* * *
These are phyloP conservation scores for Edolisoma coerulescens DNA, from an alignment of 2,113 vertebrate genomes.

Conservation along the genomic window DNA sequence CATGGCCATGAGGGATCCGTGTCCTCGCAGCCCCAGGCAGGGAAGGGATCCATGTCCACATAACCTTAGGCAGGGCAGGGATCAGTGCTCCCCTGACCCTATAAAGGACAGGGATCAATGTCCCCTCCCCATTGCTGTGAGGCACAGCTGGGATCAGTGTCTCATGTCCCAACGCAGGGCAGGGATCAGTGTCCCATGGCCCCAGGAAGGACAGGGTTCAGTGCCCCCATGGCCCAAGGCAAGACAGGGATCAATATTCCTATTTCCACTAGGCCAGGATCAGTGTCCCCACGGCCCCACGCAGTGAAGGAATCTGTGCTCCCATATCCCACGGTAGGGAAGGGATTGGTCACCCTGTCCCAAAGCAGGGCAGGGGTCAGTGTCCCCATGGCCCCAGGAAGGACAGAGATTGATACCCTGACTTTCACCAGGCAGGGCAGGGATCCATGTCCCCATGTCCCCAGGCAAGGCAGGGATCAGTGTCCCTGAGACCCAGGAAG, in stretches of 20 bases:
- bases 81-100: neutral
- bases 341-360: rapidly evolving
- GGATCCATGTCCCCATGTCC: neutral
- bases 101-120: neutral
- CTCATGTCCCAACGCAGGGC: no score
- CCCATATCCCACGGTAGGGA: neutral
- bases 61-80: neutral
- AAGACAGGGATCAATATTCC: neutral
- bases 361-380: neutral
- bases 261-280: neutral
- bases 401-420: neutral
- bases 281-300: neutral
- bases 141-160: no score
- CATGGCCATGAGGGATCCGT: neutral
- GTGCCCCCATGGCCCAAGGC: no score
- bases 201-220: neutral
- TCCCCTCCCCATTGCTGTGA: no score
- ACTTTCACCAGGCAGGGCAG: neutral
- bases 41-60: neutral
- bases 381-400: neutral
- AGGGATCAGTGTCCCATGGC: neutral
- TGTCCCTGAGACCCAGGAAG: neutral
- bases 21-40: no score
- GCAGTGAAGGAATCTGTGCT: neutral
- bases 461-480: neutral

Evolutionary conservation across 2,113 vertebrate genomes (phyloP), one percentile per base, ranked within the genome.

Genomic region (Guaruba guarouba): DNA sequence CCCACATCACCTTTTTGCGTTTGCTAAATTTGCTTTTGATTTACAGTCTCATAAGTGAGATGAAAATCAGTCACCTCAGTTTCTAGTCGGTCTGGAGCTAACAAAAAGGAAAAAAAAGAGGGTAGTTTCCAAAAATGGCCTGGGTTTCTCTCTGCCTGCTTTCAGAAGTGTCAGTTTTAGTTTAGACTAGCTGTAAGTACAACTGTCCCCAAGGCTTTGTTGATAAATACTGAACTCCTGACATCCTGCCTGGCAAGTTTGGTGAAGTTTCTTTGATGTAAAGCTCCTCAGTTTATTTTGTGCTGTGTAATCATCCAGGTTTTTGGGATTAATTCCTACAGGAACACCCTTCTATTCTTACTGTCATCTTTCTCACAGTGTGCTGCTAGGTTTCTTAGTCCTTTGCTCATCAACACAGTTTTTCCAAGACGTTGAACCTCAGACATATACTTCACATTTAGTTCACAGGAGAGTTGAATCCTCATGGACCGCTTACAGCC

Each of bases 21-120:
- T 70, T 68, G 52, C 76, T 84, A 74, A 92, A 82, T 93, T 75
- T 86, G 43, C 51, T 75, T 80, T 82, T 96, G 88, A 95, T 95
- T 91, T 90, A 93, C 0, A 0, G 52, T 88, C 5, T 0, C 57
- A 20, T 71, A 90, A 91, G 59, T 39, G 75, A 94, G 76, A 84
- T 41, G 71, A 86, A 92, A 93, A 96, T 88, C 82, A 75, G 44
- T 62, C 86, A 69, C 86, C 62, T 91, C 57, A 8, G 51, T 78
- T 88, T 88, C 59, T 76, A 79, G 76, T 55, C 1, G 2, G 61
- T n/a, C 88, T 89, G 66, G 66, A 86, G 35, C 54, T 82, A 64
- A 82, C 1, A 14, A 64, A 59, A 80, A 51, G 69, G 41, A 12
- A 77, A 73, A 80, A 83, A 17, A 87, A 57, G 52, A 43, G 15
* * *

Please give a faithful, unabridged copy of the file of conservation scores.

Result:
These are phyloP conservation scores for Edolisoma coerulescens DNA, from an alignment of 2,113 vertebrate genomes.

Conservation along the genomic window DNA sequence CATGGCCATGAGGGATCCGTGTCCTCGCAGCCCCAGGCAGGGAAGGGATCCATGTCCACATAACCTTAGGCAGGGCAGGGATCAGTGCTCCCCTGACCCTATAAAGGACAGGGATCAATGTCCCCTCCCCATTGCTGTGAGGCACAGCTGGGATCAGTGTCTCATGTCCCAACGCAGGGCAGGGATCAGTGTCCCATGGCCCCAGGAAGGACAGGGTTCAGTGCCCCCATGGCCCAAGGCAAGACAGGGATCAATATTCCTATTTCCACTAGGCCAGGATCAGTGTCCCCACGGCCCCACGCAGTGAAGGAATCTGTGCTCCCATATCCCACGGTAGGGAAGGGATTGGTCACCCTGTCCCAAAGCAGGGCAGGGGTCAGTGTCCCCATGGCCCCAGGAAGGACAGAGATTGATACCCTGACTTTCACCAGGCAGGGCAGGGATCCATGTCCCCATGTCCCCAGGCAAGGCAGGGATCAGTGTCCCTGAGACCCAGGAAG, in stretches of 20 bases:
- bases 81-100: neutral
- bases 341-360: rapidly evolving
- GGATCCATGTCCCCATGTCC: neutral
- bases 101-120: neutral
- CTCATGTCCCAACGCAGGGC: no score
- CCCATATCCCACGGTAGGGA: neutral
- bases 61-80: neutral
- AAGACAGGGATCAATATTCC: neutral
- bases 361-380: neutral
- bases 261-280: neutral
- bases 401-420: neutral
- bases 281-300: neutral
- bases 141-160: no score
- CATGGCCATGAGGGATCCGT: neutral
- GTGCCCCCATGGCCCAAGGC: no score
- bases 201-220: neutral
- TCCCCTCCCCATTGCTGTGA: no score
- ACTTTCACCAGGCAGGGCAG: neutral
- bases 41-60: neutral
- bases 381-400: neutral
- AGGGATCAGTGTCCCATGGC: neutral
- TGTCCCTGAGACCCAGGAAG: neutral
- bases 21-40: no score
- GCAGTGAAGGAATCTGTGCT: neutral
- bases 461-480: neutral

Evolutionary conservation across 2,113 vertebrate genomes (phyloP), one percentile per base, ranked within the genome.

Genomic region (Guaruba guarouba): DNA sequence CCCACATCACCTTTTTGCGTTTGCTAAATTTGCTTTTGATTTACAGTCTCATAAGTGAGATGAAAATCAGTCACCTCAGTTTCTAGTCGGTCTGGAGCTAACAAAAAGGAAAAAAAAGAGGGTAGTTTCCAAAAATGGCCTGGGTTTCTCTCTGCCTGCTTTCAGAAGTGTCAGTTTTAGTTTAGACTAGCTGTAAGTACAACTGTCCCCAAGGCTTTGTTGATAAATACTGAACTCCTGACATCCTGCCTGGCAAGTTTGGTGAAGTTTCTTTGATGTAAAGCTCCTCAGTTTATTTTGTGCTGTGTAATCATCCAGGTTTTTGGGATTAATTCCTACAGGAACACCCTTCTATTCTTACTGTCATCTTTCTCACAGTGTGCTGCTAGGTTTCTTAGTCCTTTGCTCATCAACACAGTTTTTCCAAGACGTTGAACCTCAGACATATACTTCACATTTAGTTCACAGGAGAGTTGAATCCTCATGGACCGCTTACAGCC

Each of bases 21-120:
- T 70, T 68, G 52, C 76, T 84, A 74, A 92, A 82, T 93, T 75
- T 86, G 43, C 51, T 75, T 80, T 82, T 96, G 88, A 95, T 95
- T 91, T 90, A 93, C 0, A 0, G 52, T 88, C 5, T 0, C 57
- A 20, T 71, A 90, A 91, G 59, T 39, G 75, A 94, G 76, A 84
- T 41, G 71, A 86, A 92, A 93, A 96, T 88, C 82, A 75, G 44
- T 62, C 86, A 69, C 86, C 62, T 91, C 57, A 8, G 51, T 78
- T 88, T 88, C 59, T 76, A 79, G 76, T 55, C 1, G 2, G 61
- T n/a, C 88, T 89, G 66, G 66, A 86, G 35, C 54, T 82, A 64
- A 82, C 1, A 14, A 64, A 59, A 80, A 51, G 69, G 41, A 12
- A 77, A 73, A 80, A 83, A 17, A 87, A 57, G 52, A 43, G 15